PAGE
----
Forming a New Government in Lebanon: What's the Snag?
Lebanon is facing its worst economic crisis since its civil war, an unprecedented protest movement and mounting international pressure for reform, yet under-fire politicians have yet to form a government.
This raises questions about what is holding up the creation of a new cabinet and what comes next for a crumbling country that can ill-afford delays.
- What's the holdup? -
Lebanon has been waiting for a new government since former prime minister Saad Hariri resigned on October 29, two weeks into a protest movement demanding the removal of a political class deemed incompetent and corrupt.
After weeks of political wrangling over who would head the next government, political parties on December 19 designated Hassan Diab, an engineering professor and self-professed technocrat.
But Diab, who had pledged to form a government within six weeks of his nomination, has hit repeated snags.
Quotas apportioning positions between the key Christian, Sunni and Shiite communities have been key to forming governments since the end of the 1975 to 1990 civil war.
The process always involves an arduous "slicing (of) the pie", said Sami Nader, director of the Levant Institute for Strategic Affairs.
Lebanon's three-month-old protest movement has mobilized against this kind of political horsetrading but old habits die hard.
"We are seeing the same modus operandi -- the same sectarian and partisan logic of distribution of shares," Nader said.
This time around, political parties are objecting to a proposal by Diab to form a downsized cabinet of 18 ministers instead of 30, arguing that it would deprive some parties of their slice.
Two of the smaller groups allied to Hizbullah -- the Marada Movement and the Syrian Social Nationalist Party -- appeared to be the most vocal critics of a tighter cabinet.
Diab has yet to comment on a fresh proposal for a 20-minister government meeting those parties' demands.
- What will the government look like? -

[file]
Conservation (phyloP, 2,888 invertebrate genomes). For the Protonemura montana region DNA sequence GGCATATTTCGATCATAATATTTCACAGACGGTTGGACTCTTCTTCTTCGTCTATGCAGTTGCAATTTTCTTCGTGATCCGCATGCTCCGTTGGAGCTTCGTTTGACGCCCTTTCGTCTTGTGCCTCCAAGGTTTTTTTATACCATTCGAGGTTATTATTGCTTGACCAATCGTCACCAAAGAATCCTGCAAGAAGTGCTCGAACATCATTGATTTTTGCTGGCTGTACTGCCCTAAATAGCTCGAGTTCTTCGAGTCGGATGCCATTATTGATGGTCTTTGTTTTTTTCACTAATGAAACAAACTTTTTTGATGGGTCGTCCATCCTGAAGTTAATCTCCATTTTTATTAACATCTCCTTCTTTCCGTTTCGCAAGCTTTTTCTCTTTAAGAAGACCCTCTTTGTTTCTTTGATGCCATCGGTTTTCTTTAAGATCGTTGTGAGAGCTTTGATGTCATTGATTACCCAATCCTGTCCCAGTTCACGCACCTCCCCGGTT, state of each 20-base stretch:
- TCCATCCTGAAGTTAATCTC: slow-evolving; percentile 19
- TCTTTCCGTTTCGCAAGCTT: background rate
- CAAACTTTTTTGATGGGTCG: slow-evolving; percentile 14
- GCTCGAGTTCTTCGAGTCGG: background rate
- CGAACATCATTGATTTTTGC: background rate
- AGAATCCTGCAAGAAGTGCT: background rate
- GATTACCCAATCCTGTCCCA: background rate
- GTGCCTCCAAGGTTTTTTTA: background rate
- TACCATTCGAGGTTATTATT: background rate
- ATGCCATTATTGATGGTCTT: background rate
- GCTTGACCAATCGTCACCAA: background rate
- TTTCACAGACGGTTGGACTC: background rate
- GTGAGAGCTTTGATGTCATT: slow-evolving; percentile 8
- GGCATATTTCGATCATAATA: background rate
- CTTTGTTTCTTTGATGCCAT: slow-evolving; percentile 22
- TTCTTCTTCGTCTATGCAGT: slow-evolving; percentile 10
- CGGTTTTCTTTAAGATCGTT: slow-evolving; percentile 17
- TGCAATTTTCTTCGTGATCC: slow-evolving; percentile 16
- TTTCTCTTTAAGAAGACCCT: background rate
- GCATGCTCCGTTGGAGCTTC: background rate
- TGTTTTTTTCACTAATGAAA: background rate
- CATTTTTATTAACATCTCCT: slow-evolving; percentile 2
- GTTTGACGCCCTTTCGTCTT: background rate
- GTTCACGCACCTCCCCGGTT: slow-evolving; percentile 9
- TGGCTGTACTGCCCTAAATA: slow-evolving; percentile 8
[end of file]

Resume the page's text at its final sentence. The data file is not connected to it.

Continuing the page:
Political parties also seem to be wrangling over names.
Diab has pledged to form a government that includes independent experts and representatives of the popular movement -- a key demand of protesters who have lost faith in the established elite.
But this is a tall order, said Hilal Khashan, a professor at the American University of Beirut, who argued that all proposed candidates are linked to established political parties.
"A cabinet made up exclusively of technocrats is wishful thinking," he said.
"Behind every candidate, there is a political party backing their nomination," he added.
Established parties "are still in control of the process."
Christian leader Suleiman Frangieh, whose Marada Movement is one of the largest Christian blocs, confessed to this in a press conference on Tuesday, saying a government of independent experts is "not realistic."
"Our political partners are naming people that represent them," he said, justifying his demand for wider representation.
"The popular movement should give us a chance -- the proposed names are good ones."
- Will it ease the crisis? -
Donors and citizens are pinning their hopes on a new government to spearhead reforms, unlock billions in international aid, and help stabilize a plummeting Lebanese pound that has lost over a third of its value on the parallel market.
But analysts argue that there is little the next government can do.
"The task that awaits any cabinet during this serious period is herculean," said Karim Mufti, a political scientist.
"In view of the multidimensional nature of the crisis, it seems difficult to envisage short-term solutions to the country's financial, economic and social problems."
Lebanon has one of the world's highest debt-to-GDP ratios.
A grinding dollar liquidity crisis and restrictions imposed by banks on dollar transactions has compounded the crisis, leaving Lebanon on the brink of default.
To make matters worse, political opponents of Hizbullah, including Hariri's al-Mustaqbal Movement, have said they would not participate in the next government.
This has sparked fears any administration would be lopsided, dominated by Hizbullah allies and lack support needed to foster goodwill at home and abroad.
Khashan said that political wrangling suggested the existing parties are ill-equipped to deal with the challenges at hand.
"Solving the country's economic problems is far more difficult than forming a cabinet, and yet politicians can't seem to agree on the simpler task."